A permanent change in circumstances depends on the specific facts of the case. In most cases, to prove a permanent change, one must show the change has lasted for six months or more. Temporary or short-term changes are not enough to prove a lasting, permanent change. For example, a loss of employment is not a permanent change if you expect to find new employment. In some cases, a parent may be able to prove a permanent change right away; for example, a severe, life-changing injury or illness or retirement at the normal retirement age.

An involuntary change comes about through no fault of the parent, like an extended illness or employment layoff. A voluntary change is a result of the parent’s own choices. A voluntary change does not meet the standard for a support order to be changed. Examples of voluntary changes include quitting a job, being terminated for reasons within the parent’s control, taking a lower-paying job, or engaging in criminal conduct that results in incarceration.”

What is the best interest of the child?

In addition, the court must find that the change in child support is in the best interest of the child. According to the Florida Law

“Determination of the best interests of the child shall be made by evaluating all of the factors affecting the welfare and interests of the particular minor child and the circumstances of that family,”

Florida Statutes 61.13.

There is a list of the factors that a court can look at to determine the best interests of the child.

Possible case outcomes

Also, there are three possible “next steps” once you file your petition.

Default

If there is no answer in 20 days, this is a default. Then you can file a motion for default. You will be able to schedule a final hearing and the court will usually grant your petition.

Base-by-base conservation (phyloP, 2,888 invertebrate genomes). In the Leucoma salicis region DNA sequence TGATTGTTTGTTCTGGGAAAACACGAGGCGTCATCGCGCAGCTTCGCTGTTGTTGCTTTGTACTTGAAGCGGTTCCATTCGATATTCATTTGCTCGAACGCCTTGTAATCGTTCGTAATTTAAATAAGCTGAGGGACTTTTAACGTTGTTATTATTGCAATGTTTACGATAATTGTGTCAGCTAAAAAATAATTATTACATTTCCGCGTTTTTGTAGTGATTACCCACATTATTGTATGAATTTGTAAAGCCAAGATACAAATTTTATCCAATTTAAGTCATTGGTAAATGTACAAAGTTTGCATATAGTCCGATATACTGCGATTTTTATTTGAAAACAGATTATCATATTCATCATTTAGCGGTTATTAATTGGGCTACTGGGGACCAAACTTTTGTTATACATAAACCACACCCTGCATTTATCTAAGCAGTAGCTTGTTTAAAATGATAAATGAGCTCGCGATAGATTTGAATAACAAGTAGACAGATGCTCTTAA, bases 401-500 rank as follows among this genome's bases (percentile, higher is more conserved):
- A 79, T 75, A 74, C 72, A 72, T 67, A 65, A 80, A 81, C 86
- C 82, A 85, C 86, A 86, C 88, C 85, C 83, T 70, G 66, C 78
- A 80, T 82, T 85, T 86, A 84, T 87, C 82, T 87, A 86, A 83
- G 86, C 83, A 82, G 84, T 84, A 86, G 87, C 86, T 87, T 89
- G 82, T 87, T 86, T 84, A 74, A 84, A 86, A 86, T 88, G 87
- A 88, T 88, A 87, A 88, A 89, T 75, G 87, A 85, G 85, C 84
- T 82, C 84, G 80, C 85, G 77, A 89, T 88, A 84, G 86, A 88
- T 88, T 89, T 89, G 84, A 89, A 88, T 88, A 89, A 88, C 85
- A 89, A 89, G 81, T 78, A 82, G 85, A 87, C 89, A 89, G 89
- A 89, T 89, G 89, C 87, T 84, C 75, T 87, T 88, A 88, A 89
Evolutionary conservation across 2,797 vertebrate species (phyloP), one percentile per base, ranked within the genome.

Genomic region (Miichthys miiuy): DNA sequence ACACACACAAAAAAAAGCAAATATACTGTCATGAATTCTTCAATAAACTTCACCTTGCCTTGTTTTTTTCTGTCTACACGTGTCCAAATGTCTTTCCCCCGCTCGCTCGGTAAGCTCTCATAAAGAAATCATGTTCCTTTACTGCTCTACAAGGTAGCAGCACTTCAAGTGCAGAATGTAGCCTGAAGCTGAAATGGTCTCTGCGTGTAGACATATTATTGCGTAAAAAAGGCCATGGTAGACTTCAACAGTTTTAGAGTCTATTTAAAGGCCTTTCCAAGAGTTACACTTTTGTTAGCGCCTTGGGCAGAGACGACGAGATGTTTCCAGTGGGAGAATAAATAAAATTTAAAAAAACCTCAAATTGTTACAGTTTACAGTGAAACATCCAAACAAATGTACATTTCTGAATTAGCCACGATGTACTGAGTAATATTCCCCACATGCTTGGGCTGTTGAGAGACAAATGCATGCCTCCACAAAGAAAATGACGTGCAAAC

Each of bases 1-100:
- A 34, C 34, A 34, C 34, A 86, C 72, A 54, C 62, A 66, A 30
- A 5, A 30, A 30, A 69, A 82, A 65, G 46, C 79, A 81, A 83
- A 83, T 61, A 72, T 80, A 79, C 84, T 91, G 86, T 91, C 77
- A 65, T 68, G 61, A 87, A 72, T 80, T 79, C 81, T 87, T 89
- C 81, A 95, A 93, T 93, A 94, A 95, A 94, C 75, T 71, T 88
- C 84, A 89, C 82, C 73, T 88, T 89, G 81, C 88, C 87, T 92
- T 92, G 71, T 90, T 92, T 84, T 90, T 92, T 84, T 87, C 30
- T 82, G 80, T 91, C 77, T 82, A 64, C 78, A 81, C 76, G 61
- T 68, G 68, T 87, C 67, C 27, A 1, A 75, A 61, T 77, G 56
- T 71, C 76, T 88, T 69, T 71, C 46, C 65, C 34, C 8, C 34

If a defendant in a lawsuit fails to respond to a complaint in the time set by law (commonly 20 or 30 days), then the plaintiff (suer) can request that the default (failure) be entered into the court record by the clerk, which gives the plaintiff the right to get a default judgment…

law.com

Uncontested.

If the respondent files an answer and doesn’t default and agrees with everything in your modification of the child support petition or an answer and waiver, then you can schedule a final hearing.

Contested

If the other party files an answer that contradicts any of the facts in your petition and you can come to an agreement, then you will have to file a notice for trial. The court will have a trial to decide the contested issue in this case changing child support. Both you and the other parent will have to file additional paperwork and make certain disclosures. What you have to do to prepare for trial depends on the facts of your case and what court your case is in. Some courts require mediation before setting a trial date, for instance.

Conclusion

In order to achieve success and have the court modify child support, you must do the following. First, you must prove that there is a substantial change in circumstances. Second, you must prove that it is in the best interests of the child. If the other parent fails to answer your petition, you can get a default judgment. Otherwise, if they answer they can either agree to the change or contest and you will have to go to trial.

Need more help? Contact Joel Lipinski at 727-643-8964 or fill out the form below. Please feel free to leave a comment!